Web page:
Q: When has spending money you don't have ever gotten you out of debt?
It's an unassailable fact, but ideologues such as Steve Benen and Matthew Yglesias can't seem to grasp such a simple concept, as they moan and wail because it appears a Republican filibuster may finally end the unending unemployment gravy train:
Democrats control 59 seats in the Senate but expect to lose the vote of Sen. Ben Nelson (D-Neb.), meaning they would need the votes of at least two Republicans to cross the 60-vote threshold.
The package includes tax breaks for businesses and individuals, as well as emergency support for millions of jobless workers who have exhausted their regular 26-week state benefits. Unless Congress acts, an estimated 900,000 people will have their checks cut off by the end of the month.
The filibuster has support because Republicans and Nelson understand that you can't keep plunging the country further into debt and expect to climb out of a recession. By stopping unemployment benefits, the Senate will force those lazy Americans enjoying "funemployment" to get off their backsides and get back to work.
I know that many long-term unemployed people have made a sincere effort to return to work, but I know for a fact that many haven't.
As everyone like anecdotes, I can mention the stories of one of my brother and my two brothers-in-law. My brother was in construction management, one of my brothers-in-law is in auto body shop management, and the other brother-in-law is a mid-level manager.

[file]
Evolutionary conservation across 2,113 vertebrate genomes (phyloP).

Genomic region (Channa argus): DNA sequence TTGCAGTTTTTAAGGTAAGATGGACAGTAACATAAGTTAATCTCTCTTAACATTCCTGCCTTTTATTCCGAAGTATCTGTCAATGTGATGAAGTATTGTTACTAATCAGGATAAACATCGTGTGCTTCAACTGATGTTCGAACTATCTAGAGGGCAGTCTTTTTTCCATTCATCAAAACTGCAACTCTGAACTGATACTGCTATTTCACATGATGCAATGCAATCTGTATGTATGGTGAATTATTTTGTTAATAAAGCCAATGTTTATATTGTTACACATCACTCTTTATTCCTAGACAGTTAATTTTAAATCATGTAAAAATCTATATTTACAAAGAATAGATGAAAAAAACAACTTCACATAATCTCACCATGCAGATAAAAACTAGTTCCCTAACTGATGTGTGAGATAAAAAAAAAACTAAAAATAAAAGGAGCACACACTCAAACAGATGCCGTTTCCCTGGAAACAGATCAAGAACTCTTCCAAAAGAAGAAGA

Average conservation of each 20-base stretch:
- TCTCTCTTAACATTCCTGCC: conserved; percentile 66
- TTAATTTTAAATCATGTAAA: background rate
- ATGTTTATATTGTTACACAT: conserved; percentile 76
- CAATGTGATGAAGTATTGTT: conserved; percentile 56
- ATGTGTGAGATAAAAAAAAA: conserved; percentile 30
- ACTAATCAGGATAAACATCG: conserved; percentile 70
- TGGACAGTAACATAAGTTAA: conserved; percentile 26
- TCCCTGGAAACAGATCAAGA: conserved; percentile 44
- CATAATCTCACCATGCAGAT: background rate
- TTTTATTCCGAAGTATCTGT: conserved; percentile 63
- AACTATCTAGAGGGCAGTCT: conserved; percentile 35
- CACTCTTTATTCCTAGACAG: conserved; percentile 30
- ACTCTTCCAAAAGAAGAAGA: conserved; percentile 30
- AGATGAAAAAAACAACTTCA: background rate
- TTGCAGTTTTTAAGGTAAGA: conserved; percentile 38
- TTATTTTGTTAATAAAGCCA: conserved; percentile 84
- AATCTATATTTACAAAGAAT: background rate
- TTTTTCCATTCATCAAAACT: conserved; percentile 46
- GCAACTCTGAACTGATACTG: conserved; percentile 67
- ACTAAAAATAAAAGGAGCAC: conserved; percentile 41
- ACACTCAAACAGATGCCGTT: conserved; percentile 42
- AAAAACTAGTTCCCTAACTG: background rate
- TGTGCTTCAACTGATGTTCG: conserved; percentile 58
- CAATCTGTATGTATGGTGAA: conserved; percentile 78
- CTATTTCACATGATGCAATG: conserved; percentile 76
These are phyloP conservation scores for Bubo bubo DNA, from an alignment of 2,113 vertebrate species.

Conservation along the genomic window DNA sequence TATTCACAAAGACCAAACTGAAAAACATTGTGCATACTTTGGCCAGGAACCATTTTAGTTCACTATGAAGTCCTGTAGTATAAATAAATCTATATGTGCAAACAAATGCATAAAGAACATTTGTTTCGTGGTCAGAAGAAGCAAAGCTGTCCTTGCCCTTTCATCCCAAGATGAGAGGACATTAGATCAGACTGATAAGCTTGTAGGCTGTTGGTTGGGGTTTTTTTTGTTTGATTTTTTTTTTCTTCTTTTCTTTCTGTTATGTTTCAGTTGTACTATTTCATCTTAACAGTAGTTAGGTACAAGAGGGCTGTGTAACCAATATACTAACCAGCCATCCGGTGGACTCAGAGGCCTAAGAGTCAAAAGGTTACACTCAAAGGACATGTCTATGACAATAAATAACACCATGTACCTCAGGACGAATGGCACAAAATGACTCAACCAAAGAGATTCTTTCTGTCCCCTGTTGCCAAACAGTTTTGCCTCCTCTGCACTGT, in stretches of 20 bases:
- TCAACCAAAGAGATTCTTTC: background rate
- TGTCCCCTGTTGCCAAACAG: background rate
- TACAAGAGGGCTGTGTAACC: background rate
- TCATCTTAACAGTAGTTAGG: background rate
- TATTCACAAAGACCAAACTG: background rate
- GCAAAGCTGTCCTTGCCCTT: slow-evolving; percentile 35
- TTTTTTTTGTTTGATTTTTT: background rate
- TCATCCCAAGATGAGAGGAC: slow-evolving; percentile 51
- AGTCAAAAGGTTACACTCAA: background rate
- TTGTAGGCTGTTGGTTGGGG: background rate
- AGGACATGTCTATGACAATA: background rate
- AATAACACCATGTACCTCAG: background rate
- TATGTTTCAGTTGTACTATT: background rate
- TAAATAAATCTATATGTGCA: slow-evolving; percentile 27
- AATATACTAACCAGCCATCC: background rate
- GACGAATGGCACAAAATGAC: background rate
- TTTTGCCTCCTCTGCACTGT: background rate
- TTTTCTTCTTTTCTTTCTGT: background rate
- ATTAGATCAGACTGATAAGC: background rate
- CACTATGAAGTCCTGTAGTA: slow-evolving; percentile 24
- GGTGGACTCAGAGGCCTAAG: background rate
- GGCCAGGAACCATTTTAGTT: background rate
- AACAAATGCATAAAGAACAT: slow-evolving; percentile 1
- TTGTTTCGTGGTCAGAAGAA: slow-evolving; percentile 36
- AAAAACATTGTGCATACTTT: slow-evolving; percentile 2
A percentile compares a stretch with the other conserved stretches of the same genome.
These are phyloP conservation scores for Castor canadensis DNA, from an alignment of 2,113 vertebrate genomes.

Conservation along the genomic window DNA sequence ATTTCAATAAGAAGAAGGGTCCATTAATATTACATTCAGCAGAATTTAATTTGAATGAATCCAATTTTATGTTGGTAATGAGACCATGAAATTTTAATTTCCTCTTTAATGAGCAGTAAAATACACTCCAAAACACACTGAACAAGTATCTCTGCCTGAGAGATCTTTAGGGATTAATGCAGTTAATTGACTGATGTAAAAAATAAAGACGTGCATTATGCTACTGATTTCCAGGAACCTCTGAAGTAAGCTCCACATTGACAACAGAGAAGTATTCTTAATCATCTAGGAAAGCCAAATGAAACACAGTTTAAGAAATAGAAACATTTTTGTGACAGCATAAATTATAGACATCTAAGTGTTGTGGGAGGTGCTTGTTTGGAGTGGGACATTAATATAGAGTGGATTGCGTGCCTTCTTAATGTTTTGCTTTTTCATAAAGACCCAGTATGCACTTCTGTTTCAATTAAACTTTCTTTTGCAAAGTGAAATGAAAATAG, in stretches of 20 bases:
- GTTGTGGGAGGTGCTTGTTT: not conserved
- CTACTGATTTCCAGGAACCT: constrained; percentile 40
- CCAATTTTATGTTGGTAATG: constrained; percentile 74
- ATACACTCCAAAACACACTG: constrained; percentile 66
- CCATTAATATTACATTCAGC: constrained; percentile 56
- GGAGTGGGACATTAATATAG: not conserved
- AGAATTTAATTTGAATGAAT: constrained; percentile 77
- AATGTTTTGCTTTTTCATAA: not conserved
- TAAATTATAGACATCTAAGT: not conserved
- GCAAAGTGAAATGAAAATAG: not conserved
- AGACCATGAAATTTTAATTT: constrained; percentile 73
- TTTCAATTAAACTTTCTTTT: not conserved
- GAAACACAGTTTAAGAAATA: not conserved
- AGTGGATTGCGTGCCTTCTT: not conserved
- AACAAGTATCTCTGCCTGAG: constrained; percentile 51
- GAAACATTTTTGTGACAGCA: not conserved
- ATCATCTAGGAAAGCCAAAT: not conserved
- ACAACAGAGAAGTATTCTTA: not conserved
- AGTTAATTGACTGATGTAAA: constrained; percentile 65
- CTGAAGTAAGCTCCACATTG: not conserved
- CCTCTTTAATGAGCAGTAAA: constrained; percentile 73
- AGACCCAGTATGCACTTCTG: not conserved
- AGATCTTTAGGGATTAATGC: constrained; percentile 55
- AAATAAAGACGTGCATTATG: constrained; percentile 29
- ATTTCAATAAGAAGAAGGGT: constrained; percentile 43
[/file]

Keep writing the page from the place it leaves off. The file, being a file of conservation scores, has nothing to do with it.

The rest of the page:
All three lost jobs within the past two years due to their companies facing economic woes. My brother immediately sent out resumes and spoke with industry contacts in his area, and was re-employed—working longer hours at less pay—within a month. With his work ethic, I suspect he be promoted once an opportunity becomes available.
My brother-in-law the body shop manager has gone through a string of layoffs in south Florida, but never was out of work for long because he was willing to compromise and take less than he thought he was worth to support his family. He even moved from Florida to North Carolina in pursuit of work opportunities, and seems to be making a good impression at his new shop.
My brother-in-law the middle-manager has been under-employed over a year. He works a part-time job and collects unemployment.
When he does get interviews, he torpedoes them. He recently told a perspective employer that what they were offering salary-wise wasn't good enough.
These anecdotes run true almost everywhere. Those who sincerely want to work and have the drive and marketable skills are working. Those who don't want to work are coasting off what the taxpayers will allow for as long as they can.
We can't keep subsidizing such people, and it isn't right to ask others who work hard to go deeper in debt to bail out those who won't work.
The Senate seems to grasp that.
Too bad liberals don't.